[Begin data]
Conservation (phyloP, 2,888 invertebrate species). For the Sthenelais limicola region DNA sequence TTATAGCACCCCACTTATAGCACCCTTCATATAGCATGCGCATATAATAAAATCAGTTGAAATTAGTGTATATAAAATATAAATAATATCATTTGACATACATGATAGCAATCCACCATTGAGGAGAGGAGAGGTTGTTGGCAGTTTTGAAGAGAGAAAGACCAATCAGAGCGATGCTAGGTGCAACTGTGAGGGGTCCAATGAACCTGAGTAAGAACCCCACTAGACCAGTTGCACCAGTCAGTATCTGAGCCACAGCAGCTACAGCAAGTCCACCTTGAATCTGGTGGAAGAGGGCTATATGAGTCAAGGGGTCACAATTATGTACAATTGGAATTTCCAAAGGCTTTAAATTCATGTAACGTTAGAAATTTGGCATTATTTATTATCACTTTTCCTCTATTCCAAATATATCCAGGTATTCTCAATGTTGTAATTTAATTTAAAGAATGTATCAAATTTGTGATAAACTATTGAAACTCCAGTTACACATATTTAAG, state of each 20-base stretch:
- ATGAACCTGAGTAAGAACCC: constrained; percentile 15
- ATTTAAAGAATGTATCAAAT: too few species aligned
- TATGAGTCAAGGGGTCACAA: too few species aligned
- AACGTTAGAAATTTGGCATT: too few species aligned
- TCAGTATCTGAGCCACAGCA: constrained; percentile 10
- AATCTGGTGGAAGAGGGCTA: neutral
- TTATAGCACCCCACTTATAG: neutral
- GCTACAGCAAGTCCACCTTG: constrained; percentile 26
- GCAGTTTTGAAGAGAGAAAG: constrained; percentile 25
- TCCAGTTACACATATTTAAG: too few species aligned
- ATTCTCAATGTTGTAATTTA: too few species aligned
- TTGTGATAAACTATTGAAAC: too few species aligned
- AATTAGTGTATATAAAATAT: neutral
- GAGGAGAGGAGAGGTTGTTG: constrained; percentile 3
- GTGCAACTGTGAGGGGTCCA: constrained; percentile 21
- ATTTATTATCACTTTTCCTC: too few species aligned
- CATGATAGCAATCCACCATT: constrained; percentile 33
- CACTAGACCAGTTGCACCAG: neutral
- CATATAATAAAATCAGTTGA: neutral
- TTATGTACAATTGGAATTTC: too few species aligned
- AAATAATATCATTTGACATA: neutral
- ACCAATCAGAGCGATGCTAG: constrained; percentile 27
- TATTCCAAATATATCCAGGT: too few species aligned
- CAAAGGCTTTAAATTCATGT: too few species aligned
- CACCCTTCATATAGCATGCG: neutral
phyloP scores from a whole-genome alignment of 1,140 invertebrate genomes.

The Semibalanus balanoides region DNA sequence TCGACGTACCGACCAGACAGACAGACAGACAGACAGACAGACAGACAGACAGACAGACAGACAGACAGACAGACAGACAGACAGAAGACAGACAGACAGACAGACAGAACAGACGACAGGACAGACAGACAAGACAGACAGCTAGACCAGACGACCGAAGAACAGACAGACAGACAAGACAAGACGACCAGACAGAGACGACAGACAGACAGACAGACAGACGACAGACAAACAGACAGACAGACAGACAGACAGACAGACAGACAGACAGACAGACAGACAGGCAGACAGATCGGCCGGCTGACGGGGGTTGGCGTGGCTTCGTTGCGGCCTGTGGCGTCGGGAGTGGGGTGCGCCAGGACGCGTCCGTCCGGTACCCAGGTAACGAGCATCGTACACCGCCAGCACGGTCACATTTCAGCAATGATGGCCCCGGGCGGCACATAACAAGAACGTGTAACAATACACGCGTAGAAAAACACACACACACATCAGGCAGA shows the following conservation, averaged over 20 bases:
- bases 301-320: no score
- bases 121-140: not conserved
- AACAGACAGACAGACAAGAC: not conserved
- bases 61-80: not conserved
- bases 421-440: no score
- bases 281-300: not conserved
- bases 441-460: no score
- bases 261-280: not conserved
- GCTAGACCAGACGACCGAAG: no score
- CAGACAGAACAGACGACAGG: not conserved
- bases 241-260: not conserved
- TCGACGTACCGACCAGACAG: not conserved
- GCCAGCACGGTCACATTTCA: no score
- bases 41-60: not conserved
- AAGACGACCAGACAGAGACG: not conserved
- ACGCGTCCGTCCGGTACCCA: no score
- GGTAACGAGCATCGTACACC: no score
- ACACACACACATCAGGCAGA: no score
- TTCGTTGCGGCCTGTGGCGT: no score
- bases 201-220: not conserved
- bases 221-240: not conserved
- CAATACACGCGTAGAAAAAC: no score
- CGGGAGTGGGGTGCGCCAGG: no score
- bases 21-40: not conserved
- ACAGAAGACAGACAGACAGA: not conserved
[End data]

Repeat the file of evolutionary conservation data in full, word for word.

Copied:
Conservation (phyloP, 2,888 invertebrate species). For the Sthenelais limicola region DNA sequence TTATAGCACCCCACTTATAGCACCCTTCATATAGCATGCGCATATAATAAAATCAGTTGAAATTAGTGTATATAAAATATAAATAATATCATTTGACATACATGATAGCAATCCACCATTGAGGAGAGGAGAGGTTGTTGGCAGTTTTGAAGAGAGAAAGACCAATCAGAGCGATGCTAGGTGCAACTGTGAGGGGTCCAATGAACCTGAGTAAGAACCCCACTAGACCAGTTGCACCAGTCAGTATCTGAGCCACAGCAGCTACAGCAAGTCCACCTTGAATCTGGTGGAAGAGGGCTATATGAGTCAAGGGGTCACAATTATGTACAATTGGAATTTCCAAAGGCTTTAAATTCATGTAACGTTAGAAATTTGGCATTATTTATTATCACTTTTCCTCTATTCCAAATATATCCAGGTATTCTCAATGTTGTAATTTAATTTAAAGAATGTATCAAATTTGTGATAAACTATTGAAACTCCAGTTACACATATTTAAG, state of each 20-base stretch:
- ATGAACCTGAGTAAGAACCC: constrained; percentile 15
- ATTTAAAGAATGTATCAAAT: too few species aligned
- TATGAGTCAAGGGGTCACAA: too few species aligned
- AACGTTAGAAATTTGGCATT: too few species aligned
- TCAGTATCTGAGCCACAGCA: constrained; percentile 10
- AATCTGGTGGAAGAGGGCTA: neutral
- TTATAGCACCCCACTTATAG: neutral
- GCTACAGCAAGTCCACCTTG: constrained; percentile 26
- GCAGTTTTGAAGAGAGAAAG: constrained; percentile 25
- TCCAGTTACACATATTTAAG: too few species aligned
- ATTCTCAATGTTGTAATTTA: too few species aligned
- TTGTGATAAACTATTGAAAC: too few species aligned
- AATTAGTGTATATAAAATAT: neutral
- GAGGAGAGGAGAGGTTGTTG: constrained; percentile 3
- GTGCAACTGTGAGGGGTCCA: constrained; percentile 21
- ATTTATTATCACTTTTCCTC: too few species aligned
- CATGATAGCAATCCACCATT: constrained; percentile 33
- CACTAGACCAGTTGCACCAG: neutral
- CATATAATAAAATCAGTTGA: neutral
- TTATGTACAATTGGAATTTC: too few species aligned
- AAATAATATCATTTGACATA: neutral
- ACCAATCAGAGCGATGCTAG: constrained; percentile 27
- TATTCCAAATATATCCAGGT: too few species aligned
- CAAAGGCTTTAAATTCATGT: too few species aligned
- CACCCTTCATATAGCATGCG: neutral
phyloP scores from a whole-genome alignment of 1,140 invertebrate genomes.

The Semibalanus balanoides region DNA sequence TCGACGTACCGACCAGACAGACAGACAGACAGACAGACAGACAGACAGACAGACAGACAGACAGACAGACAGACAGACAGACAGAAGACAGACAGACAGACAGACAGAACAGACGACAGGACAGACAGACAAGACAGACAGCTAGACCAGACGACCGAAGAACAGACAGACAGACAAGACAAGACGACCAGACAGAGACGACAGACAGACAGACAGACAGACGACAGACAAACAGACAGACAGACAGACAGACAGACAGACAGACAGACAGACAGACAGACAGGCAGACAGATCGGCCGGCTGACGGGGGTTGGCGTGGCTTCGTTGCGGCCTGTGGCGTCGGGAGTGGGGTGCGCCAGGACGCGTCCGTCCGGTACCCAGGTAACGAGCATCGTACACCGCCAGCACGGTCACATTTCAGCAATGATGGCCCCGGGCGGCACATAACAAGAACGTGTAACAATACACGCGTAGAAAAACACACACACACATCAGGCAGA shows the following conservation, averaged over 20 bases:
- bases 301-320: no score
- bases 121-140: not conserved
- AACAGACAGACAGACAAGAC: not conserved
- bases 61-80: not conserved
- bases 421-440: no score
- bases 281-300: not conserved
- bases 441-460: no score
- bases 261-280: not conserved
- GCTAGACCAGACGACCGAAG: no score
- CAGACAGAACAGACGACAGG: not conserved
- bases 241-260: not conserved
- TCGACGTACCGACCAGACAG: not conserved
- GCCAGCACGGTCACATTTCA: no score
- bases 41-60: not conserved
- AAGACGACCAGACAGAGACG: not conserved
- ACGCGTCCGTCCGGTACCCA: no score
- GGTAACGAGCATCGTACACC: no score
- ACACACACACATCAGGCAGA: no score
- TTCGTTGCGGCCTGTGGCGT: no score
- bases 201-220: not conserved
- bases 221-240: not conserved
- CAATACACGCGTAGAAAAAC: no score
- CGGGAGTGGGGTGCGCCAGG: no score
- bases 21-40: not conserved
- ACAGAAGACAGACAGACAGA: not conserved